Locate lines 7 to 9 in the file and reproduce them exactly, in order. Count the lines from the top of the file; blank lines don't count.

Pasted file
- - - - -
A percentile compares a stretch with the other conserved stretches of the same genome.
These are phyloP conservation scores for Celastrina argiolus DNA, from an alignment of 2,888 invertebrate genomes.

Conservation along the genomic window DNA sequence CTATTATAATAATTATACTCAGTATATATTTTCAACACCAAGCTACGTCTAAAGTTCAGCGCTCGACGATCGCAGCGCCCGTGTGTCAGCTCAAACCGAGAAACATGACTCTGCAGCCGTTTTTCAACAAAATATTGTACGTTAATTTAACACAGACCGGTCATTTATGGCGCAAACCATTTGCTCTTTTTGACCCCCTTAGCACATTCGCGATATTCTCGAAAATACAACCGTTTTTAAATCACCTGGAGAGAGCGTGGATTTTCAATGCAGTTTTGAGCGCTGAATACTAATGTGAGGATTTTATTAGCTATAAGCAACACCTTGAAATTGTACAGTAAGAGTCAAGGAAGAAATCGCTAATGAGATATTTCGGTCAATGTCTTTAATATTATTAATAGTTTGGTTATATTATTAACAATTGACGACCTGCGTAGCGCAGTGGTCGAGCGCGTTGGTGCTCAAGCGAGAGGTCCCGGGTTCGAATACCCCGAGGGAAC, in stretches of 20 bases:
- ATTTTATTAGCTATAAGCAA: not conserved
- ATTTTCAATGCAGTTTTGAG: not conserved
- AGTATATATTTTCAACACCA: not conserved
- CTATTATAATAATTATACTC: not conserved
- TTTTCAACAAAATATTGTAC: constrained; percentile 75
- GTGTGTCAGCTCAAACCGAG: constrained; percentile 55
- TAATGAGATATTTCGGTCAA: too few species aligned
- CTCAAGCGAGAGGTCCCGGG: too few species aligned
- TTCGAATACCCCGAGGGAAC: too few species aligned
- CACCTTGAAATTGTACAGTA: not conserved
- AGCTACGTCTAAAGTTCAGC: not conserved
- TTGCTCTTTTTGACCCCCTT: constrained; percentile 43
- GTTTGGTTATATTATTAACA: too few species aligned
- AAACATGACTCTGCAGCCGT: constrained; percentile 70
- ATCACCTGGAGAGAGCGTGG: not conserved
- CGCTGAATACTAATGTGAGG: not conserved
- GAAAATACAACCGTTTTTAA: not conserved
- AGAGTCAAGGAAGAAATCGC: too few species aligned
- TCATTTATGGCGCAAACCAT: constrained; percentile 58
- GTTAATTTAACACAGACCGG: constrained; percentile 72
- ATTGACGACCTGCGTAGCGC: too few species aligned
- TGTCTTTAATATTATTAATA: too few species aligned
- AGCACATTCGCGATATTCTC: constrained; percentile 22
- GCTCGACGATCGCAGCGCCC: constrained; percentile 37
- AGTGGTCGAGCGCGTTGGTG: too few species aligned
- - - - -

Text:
- CTATTATAATAATTATACTC: not conserved
- TTTTCAACAAAATATTGTAC: constrained; percentile 75
- GTGTGTCAGCTCAAACCGAG: constrained; percentile 55